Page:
Experimental workflow for a suppressor screen. The typical workflow of a suppressor screen using S. cerevisiae (left) or mouse embryonic stem cells (right) is depicted. Details of differences between the two systems are illustrated where appropriate. Variation in mutation numbers for an organism can be due to the choice of background strain, mutagenizing agent and other experimental factors.


Identification of TOP1 mutations conferring camptothecin resistance

To demonstrate the utility of the procedure described above, we sought to identify mutations imparting resistance to camptothecin, a DNA topoisomerase 1 inhibitor12,13,14. To do this, we employed yeast strains carrying mutations inactivating pathways required for camptothecin resistance. These specific mutations (rad50S, sae2-F267A, rtt107∆, tof1∆, sae2∆mre11-H37R-tel1∆) were chosen for their ability to induce camptothecin hypersensitivity15,16,17,18. To maximize the variety of potential mutations driving drug resistance, two of the five strains used were mutagenized with ethyl methane sulfonate (EMS), an alkylating agent that induces SNVs19, before plating them in the presence of camptothecin. In all cases, camptothecin-resistant colonies were readily detectable after 2–3 days of growth at 30 °C.

Genomic DNA sequencing of the resistant clones highlighted TOP1 as the gene carrying the largest number of unique mutations in our dataset, as expected for it being the drug target. The second most mutated gene — PDR1 that is known to regulate a pathway of multi-drug resistance20 carried 11 unique mutations, 10 of which did not co-occur with mutations in TOP1, whereas all the mutations found in the third most mutated gene (GLT1) co-occurred with mutations in either TOP1 or PDR1, suggesting that GLT1 mutations do not drive camptothecin resistance per se (Fig. 2a and data not shown). It is possible that the unexpectedly high frequency of GLT1 mutations could arise from them somehow enhancing cell survival to EMS, as these mutations are only found in EMS-mutagenized samples. Globally, out of the 251 yeast strains sequenced, 191 contained one or more mutation in TOP1 (Fig. 2b, light yellow). Furthermore, by manual inspection, we found that 27 additional strains carried mutations in TOP1 (Fig. 2b, dark yellow); the inability to automatically detect these mutations was caused by the fact that these strains were either not pure clones, or they carried large (>25 bp) deletions in TOP1 (Fig. 2b and Supplementary Figure S1). To the list of TOP1-mutated camptothecin-resistant strains, we added another 38 strains bearing TOP1 mutations that we had identified in previous, published screens16,21, bringing the total number of TOP1 mutants analyzed to 256.

Figure 2

Screening for camptothecin resistance highlights TOP1 and its functional domains. (a) Genes found mutated in screenings for camptothecin resistance sorted by the number of non-synonymous, independent mutations identified in each gene. (b) Fraction of strains identified as mutated in TOP1 by initial analysis (light yellow) and upon manual inspection of the TOP1 gene (dark yellow); blue represents clones where no TOP1 mutation was identified. (c) Mutation types identified in EMS mutagenized samples and non-EMS mutagenised samples. Location of nonsense (d), frameshift (e) and missense (f) mutations in the TOP1 gene with respect to the primary protein sequence. Mutations identified in EMS-treated samples are colored red, while those from non-mutagenized samples are colored green.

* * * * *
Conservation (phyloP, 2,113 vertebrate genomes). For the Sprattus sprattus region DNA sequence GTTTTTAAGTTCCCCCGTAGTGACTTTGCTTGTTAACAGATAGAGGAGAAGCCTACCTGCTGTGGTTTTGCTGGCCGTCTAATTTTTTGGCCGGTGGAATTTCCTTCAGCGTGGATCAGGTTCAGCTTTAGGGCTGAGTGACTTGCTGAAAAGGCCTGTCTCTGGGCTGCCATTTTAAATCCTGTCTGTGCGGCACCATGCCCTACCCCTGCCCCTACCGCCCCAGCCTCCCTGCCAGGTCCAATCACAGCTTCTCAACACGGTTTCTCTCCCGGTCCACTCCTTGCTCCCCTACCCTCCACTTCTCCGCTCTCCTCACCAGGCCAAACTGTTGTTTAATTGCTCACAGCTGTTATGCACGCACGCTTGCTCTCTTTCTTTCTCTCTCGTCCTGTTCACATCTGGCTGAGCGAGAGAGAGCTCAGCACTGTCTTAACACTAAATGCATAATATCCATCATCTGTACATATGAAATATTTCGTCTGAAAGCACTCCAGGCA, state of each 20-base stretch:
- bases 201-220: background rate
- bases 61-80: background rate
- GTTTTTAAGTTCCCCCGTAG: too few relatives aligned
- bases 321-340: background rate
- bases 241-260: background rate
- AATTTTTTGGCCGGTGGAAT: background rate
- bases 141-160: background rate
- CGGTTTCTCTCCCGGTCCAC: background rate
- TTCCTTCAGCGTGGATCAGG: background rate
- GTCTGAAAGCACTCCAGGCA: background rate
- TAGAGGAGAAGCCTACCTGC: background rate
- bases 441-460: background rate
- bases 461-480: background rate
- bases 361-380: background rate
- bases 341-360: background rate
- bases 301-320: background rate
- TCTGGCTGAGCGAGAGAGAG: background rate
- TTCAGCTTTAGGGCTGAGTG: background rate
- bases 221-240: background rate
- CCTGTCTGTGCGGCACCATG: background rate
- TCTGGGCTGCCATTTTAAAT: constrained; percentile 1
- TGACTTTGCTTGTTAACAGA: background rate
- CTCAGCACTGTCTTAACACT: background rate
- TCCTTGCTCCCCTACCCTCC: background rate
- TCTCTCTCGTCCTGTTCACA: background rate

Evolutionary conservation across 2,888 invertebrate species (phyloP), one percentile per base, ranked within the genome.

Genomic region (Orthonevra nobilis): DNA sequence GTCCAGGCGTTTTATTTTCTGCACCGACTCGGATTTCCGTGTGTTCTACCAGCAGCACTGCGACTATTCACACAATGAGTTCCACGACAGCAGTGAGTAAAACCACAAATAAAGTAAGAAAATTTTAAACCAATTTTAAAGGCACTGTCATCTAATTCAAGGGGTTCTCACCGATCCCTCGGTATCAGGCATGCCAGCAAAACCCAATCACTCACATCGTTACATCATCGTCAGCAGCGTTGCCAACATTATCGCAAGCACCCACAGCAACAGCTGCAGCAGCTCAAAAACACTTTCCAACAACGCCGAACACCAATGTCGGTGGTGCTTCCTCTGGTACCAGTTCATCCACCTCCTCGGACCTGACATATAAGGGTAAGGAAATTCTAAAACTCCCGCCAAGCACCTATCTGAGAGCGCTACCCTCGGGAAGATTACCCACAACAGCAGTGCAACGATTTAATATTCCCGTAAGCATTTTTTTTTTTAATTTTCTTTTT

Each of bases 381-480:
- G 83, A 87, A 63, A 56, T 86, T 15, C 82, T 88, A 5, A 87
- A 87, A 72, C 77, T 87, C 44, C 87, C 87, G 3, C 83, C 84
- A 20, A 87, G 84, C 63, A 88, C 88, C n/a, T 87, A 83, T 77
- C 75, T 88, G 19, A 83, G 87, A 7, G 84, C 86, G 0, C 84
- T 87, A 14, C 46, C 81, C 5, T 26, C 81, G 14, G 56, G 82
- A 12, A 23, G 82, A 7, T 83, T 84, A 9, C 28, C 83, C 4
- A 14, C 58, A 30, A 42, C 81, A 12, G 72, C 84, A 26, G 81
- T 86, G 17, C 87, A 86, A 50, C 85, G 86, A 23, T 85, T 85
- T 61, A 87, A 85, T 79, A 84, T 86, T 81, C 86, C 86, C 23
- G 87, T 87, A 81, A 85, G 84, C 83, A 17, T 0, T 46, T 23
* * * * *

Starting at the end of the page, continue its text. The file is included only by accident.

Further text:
Missense, nonsense and frameshift TOP1 mutations were roughly equally represented in the non-mutagenized samples. However, where samples had been mutagenized with EMS the vast majority of mutations were nonsense or missense base substitutions (Fig. 2c). In the few cases in which the same suppressor clone contained missense and nonsense mutations in TOP1, the suppressive effect was attributed to the gained STOP codon.

When the positional distribution of each mutation type was plotted, nonsense and frameshift mutations were shown to be quite evenly distributed along the length of the TOP1 open reading frame (Fig. 2d and e). The prediction is that such mutations either result in null alleles – as the prematurely-terminated messenger RNA (mRNA) would be degraded by nonsense-mediated decay mechanisms22 – or would give rise to an unstable protein or a truncated version that could retain partial activity. Since the Y727 residue is essential for the catalytic activity of Top1, truncation before this residue is predicted to produce a non-functional protein23,24. As might be expected, the distribution of nonsense mutations loosely correlated with them arising from codons in the open reading frame that only required one nucleotide change to change them to a STOP codon (Supplementary Figure S1). Notably, the observed enrichment of frameshifts near the 5′ end of the TOP1 transcript was localized to an 8-nucleotide homopolymeric adenine tract that is presumably particularly susceptible to mutagenesis (Supplementary Figure S1).

In striking contrast to the situation with nonsense or frameshift mutation, missense mutations were localized to specific regions of the TOP1 protein-coding sequence, overlapping with known functional domains of Top1. Indeed, the vast majority of mutations identified localized within three distinct regions of the larger DNA binding and catalytic domain, while a minority was located in the smaller C-terminal domain, essential for catalysis (Fig. 2f).